Facebook Live isn’t just for shopping. During the COVID-19 pandemic, many users turned to Facebook Live to broadcast events, replacing in-person gatherings and audiences with virtual ones. Even though the country is opening up to in-person events again, organizers are continuing to use Facebook Live to reach a larger audience. There is also the benefit of not having to fly speakers or performers into a central location – many people can take part from anywhere there is a stable internet connection.

Facebook is approaching YouTube as the platform to watch live content. According to data gathered by eMarketer.com, here are the rankings of U.S. social video viewers:

YouTube – 52.0% tuning in on the platform. 
Facebook – 42.6% for live video. 
Instagram and TikTok tie for third with 33.4%.

However, behind the numbers, Facebook ranks first for the prime demographic of people ages 25 to 44.

9. Facebook is doubling down on “harmful content”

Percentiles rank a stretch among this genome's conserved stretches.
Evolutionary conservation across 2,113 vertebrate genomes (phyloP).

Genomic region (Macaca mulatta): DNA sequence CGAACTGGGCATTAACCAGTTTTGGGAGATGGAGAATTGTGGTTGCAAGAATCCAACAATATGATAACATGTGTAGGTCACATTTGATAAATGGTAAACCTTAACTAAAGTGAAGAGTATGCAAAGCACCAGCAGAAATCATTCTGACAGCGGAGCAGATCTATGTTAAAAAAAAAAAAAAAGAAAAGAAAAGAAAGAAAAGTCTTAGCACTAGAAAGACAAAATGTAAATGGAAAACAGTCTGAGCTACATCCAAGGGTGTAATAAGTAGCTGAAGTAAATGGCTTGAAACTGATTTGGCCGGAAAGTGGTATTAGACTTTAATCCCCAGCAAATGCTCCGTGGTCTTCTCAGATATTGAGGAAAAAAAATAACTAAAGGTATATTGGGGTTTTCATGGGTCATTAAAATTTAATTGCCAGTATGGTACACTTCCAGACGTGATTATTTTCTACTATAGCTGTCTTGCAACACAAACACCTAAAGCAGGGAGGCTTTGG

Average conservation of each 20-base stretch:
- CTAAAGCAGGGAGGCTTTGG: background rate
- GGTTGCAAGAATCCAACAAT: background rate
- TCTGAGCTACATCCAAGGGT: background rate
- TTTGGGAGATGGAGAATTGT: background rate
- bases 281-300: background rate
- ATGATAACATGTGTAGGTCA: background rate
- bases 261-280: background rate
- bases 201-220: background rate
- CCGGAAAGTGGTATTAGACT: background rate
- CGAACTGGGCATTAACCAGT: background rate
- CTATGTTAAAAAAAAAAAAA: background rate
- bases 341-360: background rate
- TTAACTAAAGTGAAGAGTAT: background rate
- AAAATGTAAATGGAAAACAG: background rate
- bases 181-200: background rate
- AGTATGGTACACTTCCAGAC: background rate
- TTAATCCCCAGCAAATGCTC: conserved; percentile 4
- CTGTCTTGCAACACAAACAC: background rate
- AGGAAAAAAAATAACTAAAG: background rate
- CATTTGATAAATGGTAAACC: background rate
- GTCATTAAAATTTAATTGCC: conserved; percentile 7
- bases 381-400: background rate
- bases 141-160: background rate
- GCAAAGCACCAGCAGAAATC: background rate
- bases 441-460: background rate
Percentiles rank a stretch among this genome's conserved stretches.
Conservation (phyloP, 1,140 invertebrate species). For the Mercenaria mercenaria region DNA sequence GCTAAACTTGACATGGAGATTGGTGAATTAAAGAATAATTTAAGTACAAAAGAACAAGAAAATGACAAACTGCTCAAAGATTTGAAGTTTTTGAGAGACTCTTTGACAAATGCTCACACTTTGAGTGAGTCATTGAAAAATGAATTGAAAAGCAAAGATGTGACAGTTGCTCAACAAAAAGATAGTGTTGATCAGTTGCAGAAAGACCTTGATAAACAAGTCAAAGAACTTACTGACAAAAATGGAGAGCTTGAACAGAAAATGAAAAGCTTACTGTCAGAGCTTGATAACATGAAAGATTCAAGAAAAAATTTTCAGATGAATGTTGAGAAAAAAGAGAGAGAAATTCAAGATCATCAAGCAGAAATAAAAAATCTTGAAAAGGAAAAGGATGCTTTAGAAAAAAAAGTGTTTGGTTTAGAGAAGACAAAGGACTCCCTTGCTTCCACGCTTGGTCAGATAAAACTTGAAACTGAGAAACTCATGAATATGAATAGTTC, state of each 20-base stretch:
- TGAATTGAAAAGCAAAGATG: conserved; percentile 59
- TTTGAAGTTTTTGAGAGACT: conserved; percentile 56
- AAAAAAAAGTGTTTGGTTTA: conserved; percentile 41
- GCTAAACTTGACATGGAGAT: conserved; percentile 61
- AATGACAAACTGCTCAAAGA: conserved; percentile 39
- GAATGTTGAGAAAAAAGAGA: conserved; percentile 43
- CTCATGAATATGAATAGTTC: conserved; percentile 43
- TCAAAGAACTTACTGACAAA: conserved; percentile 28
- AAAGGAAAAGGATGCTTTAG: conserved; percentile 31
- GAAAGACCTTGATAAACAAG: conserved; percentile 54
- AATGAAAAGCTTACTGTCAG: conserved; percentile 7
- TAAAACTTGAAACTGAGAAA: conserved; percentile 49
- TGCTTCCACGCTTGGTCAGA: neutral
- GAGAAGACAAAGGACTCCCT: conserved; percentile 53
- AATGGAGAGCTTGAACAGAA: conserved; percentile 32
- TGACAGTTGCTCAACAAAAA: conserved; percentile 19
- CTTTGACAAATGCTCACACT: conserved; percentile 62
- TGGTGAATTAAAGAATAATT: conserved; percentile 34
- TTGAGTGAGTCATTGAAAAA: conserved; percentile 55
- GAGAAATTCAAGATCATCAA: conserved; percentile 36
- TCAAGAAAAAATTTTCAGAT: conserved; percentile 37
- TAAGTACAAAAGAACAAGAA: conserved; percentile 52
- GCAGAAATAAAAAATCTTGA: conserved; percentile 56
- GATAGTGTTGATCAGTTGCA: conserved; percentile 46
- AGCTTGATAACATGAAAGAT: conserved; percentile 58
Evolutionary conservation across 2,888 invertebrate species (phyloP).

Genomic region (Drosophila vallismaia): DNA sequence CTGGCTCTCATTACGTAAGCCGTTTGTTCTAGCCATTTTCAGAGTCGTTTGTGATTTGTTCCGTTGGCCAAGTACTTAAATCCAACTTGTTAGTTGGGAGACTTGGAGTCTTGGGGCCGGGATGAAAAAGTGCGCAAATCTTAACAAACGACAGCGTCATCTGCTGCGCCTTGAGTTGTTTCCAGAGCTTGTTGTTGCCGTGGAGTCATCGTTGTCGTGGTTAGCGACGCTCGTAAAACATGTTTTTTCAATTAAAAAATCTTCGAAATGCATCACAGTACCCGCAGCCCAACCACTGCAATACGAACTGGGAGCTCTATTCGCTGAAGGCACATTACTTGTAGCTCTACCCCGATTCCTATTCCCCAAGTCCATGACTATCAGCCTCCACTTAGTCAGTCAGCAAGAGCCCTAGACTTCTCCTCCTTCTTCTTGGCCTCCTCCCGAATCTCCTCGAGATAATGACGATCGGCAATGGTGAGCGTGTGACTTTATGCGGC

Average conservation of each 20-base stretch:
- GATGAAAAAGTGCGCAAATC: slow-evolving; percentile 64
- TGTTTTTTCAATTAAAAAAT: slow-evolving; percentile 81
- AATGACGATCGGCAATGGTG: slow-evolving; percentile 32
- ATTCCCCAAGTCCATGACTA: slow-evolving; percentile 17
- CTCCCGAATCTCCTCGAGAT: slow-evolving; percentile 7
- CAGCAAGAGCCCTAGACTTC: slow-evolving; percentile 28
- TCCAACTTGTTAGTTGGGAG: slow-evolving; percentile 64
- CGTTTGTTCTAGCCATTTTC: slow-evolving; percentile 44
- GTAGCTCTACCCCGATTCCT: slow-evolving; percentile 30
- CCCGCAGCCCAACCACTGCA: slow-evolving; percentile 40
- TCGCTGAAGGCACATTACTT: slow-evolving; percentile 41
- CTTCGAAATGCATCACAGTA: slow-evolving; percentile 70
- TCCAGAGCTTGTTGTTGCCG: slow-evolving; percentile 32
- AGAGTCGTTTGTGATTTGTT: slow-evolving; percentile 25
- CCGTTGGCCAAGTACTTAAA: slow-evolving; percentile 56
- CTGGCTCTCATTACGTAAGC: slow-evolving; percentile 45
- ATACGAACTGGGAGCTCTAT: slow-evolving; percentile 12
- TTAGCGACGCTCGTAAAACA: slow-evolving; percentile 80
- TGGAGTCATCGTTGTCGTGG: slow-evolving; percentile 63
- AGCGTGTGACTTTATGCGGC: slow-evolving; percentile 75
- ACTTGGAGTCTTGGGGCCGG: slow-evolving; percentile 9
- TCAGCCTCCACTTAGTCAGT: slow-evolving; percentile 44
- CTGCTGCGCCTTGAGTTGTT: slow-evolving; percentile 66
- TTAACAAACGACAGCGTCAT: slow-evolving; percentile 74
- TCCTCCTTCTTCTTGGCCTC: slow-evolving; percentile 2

America has been through the wringer with divisive issues over the past few years. Among scenery of beautiful travel destinations and cute puppies getting a belly rub, Facebook content reviewers faced fake news, inflammatory speech, drug and gun content and other problems.

As the internet overall becomes more complex and hard to regulate, social platforms struggle with “harmful content”- what Facebook describes as “anything organizing real world violence, theft, or property destruction, or that directly inflicts emotional distress on a specific private individual (e.g. bullying).” Meanwhile, marketers have an interest in social platforms being a safe hangout. Otherwise, the risk is people will turn away from social media.

Facebook has gotten assistance from artificial intelligence. According to Facebook’s 2021 Community Standards Enforcement Report, harmful content on Facebook was reduced thanks to “improved and expanded proactive detection technologies.”

From Facebook’s last Community Standards Enforcement Report, the company took action on:

  • 4 million pieces of drug content (up from 2.7 million in Q3)
  • 1.5 million pieces of firearm-related content (up from 1.1 million) 
  • 1.2 billion pieces of spam content (up from 777 million)

However, there was only a minimal improvement on reduction of hate speech in 2021, so it seems the platform still faces challenges ahead.

10. The difference between FB Marketplace and Shops